Many of us frequently suffer from anxiety, through menopause, which can even set up panic attacks. This is often combined with low mood and feelings of inadequacy; in our fast-moving ‘always on’ society pressure to perform can be overwhelming. Smiling more can really help! Here’s some tips that might help relieve some of those feelings of anxiety.
We can often forget it’s not just about what we eat that can make us feel anxious; certain drinks can have a marked effect on anxiety and mood. Out go stimulants such as alcohol (also a depressant), fizzy drinks (even the sugar-free varieties which contain unhelpful chemicals) and caffeinated coffee, tea and colas (providing a quick ‘high’ then an edgy low).
In comes calming camomile and valerian teas, non-caffeinated varieties such as red bush and green tea, which contains theanine, a calming amino acid. Whilst green tea does contain a small amount of caffeine, the stimulatory effects are off-set by the theanine. However, it’s best not drunk before bedtime.
What we put into our mouths has the most influence on how we feel emotionally and physically. The body needs around 45 nutrients daily to function at its best; when these are lacking we can certainly feel tired and cranky.
The mineral magnesium, ‘nature’s natural tranquiliser’ is key to coping with anxiety and is used up more during times of stress. Green leafy veg such as broccoli, kale, cauliflower and Brussels sprouts are great sources of magnesium. Plus, if you’re waking with anxiety in the night, eating a few almonds, also rich in magnesium, before bedtime can really help.
The B vitamins are also key in controlling the stress response; vitamin B5 is especially important in helping produce our stress hormones. The good news is that it’s found in plenty of foods such as poultry, whole grains, oily fish (also rich in brain-loving omega 3s), legumes and dairy products.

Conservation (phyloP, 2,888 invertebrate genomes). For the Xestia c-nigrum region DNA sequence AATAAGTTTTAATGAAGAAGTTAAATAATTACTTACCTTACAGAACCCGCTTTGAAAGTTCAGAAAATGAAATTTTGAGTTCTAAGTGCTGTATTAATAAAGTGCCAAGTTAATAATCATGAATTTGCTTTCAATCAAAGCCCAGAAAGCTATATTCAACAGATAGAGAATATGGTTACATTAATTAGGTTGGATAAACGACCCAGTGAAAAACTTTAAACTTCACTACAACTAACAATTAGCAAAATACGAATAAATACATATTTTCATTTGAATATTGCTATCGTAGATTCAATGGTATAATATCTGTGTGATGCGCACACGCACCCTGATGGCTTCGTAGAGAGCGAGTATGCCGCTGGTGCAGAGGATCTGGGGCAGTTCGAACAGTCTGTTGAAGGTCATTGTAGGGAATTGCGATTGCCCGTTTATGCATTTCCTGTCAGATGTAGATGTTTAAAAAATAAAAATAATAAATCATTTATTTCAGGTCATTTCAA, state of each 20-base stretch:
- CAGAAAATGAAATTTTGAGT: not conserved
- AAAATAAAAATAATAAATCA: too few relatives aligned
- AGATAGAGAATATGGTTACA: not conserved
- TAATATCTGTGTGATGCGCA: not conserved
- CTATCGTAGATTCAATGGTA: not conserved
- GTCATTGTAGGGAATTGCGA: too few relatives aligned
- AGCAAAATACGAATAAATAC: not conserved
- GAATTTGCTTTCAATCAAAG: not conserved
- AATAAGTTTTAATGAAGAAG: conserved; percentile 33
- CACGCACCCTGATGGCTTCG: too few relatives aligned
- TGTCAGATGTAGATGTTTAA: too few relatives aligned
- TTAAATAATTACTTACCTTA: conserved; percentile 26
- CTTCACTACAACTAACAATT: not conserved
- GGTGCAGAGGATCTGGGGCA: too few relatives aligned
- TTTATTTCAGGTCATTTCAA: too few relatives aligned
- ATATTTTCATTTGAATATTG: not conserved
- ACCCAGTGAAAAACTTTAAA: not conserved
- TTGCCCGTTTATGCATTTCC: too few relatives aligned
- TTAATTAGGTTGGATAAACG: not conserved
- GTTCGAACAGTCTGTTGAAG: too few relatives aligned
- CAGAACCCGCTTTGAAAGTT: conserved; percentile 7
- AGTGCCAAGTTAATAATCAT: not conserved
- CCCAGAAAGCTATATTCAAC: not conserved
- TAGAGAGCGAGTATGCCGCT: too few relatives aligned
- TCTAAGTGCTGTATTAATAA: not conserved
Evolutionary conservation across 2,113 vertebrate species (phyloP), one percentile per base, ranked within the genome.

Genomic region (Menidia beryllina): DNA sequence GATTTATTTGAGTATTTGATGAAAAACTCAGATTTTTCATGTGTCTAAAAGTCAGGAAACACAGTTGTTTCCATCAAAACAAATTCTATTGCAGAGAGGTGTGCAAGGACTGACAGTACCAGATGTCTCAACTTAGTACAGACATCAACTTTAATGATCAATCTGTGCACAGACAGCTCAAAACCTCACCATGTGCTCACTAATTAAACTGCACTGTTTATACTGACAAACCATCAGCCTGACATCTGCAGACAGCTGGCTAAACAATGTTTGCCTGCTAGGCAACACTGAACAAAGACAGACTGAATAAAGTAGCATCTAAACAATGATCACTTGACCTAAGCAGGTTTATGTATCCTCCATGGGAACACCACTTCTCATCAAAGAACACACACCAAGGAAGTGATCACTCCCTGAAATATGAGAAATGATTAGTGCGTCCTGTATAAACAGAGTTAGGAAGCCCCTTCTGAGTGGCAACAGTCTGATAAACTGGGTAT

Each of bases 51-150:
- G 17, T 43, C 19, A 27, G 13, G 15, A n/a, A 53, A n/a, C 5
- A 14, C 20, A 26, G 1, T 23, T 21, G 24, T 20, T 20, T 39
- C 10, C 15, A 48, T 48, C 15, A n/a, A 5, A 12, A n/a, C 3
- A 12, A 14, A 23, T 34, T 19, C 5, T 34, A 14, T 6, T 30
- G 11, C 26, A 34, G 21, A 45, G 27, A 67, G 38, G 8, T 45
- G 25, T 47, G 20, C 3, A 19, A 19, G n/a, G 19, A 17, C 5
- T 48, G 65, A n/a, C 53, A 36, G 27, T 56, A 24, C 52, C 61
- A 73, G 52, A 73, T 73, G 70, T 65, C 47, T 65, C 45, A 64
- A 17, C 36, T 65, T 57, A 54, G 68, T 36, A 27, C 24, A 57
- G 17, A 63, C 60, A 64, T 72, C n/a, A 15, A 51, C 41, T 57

It’s not always easy to get everything the body needs on a daily basis. Plus, if you’ re really struggling with anxiety, then there’s plenty of additional herbal helpers.
Both the herbs ashwagandha and rhodiola are known as ‘adaptogenic’, meaning they help the body better cope during stressful times and adapt to its needs. Both can easily be supplemented but do take them in the morning as both can stimulate and give an energy boost, whilst reducing feelings of anxiety. Additionally, the herb passionflower can be taken as a supplement and works really quickly; it’s especially helpful if you’re struggling with a nervous tummy.
Don’t forget to also to take a vitamin D supplement, especially now the winter months are upon us; as well as supporting the nervous system it helps lift low mood and also induce feelings of calm.
It’s very easy to think anxious thoughts and over-think situations and life itself. It’s a question of managing your brain and its thought processes. Sometimes visualising a hand preventing negative thoughts coming in can help. Equally, practising meditation is one of the best ways of gaining back control of your brain.
There are plenty of ‘calming’ apps that you can download and listen to; find what works for you. However, our over-use of technology and social media has certainly done nothing positive for our mental well-being. Blue light emitted from electronic goods will keep us awake so switch everything off a couple of hours before bedtime and try to have time during the day when you’re not glued to your laptop or phone; even if it’s only for 20 minutes daily.
Any form of exercise is incredibly positive for mind and body. Some people need to do fast-paced exercise to help with stress and anxiety, whilst others do better with calming, gentle activities. Whatever suits you, doing strenuous exercise in the evening is not recommended as it stimulates the stress hormone cortisol, which will keep you awake.
Yoga and Pilates are really calming and relaxing and can even be practised in your own living room, if time or availability of classes is a problem. However, the benefits of finding some calming activity that works for you can’t be over stated.